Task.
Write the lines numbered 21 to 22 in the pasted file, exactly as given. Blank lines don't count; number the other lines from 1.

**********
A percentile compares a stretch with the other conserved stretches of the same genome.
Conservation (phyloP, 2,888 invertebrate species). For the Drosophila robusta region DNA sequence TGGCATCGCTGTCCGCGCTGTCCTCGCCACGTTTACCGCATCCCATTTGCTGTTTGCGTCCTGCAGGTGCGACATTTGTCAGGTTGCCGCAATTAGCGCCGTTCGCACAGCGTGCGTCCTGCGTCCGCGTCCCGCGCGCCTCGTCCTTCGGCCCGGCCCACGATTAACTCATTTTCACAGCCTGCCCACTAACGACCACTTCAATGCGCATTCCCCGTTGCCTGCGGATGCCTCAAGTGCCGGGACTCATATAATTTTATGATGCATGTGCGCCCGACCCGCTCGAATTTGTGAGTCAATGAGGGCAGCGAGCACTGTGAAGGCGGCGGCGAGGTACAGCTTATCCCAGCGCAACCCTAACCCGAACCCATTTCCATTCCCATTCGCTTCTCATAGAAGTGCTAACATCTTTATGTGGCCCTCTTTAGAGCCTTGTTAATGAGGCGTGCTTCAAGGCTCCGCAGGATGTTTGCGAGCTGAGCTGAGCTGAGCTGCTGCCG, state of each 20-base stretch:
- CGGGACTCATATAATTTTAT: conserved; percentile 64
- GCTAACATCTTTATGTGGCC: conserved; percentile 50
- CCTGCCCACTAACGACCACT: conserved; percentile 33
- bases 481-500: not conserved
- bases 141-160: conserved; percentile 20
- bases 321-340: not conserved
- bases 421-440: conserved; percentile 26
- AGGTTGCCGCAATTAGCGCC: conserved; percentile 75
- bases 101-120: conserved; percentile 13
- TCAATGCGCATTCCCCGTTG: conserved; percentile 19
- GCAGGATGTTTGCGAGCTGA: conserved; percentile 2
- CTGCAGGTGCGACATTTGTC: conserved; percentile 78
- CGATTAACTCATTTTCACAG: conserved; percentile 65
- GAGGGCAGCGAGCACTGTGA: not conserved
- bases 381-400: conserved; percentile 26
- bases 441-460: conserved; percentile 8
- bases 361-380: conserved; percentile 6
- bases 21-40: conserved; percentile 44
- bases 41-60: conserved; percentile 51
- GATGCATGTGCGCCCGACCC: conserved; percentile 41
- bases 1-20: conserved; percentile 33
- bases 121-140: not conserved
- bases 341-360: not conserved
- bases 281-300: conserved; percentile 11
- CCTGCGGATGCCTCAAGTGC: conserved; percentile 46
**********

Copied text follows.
- bases 41-60: conserved; percentile 51
- GATGCATGTGCGCCCGACCC: conserved; percentile 41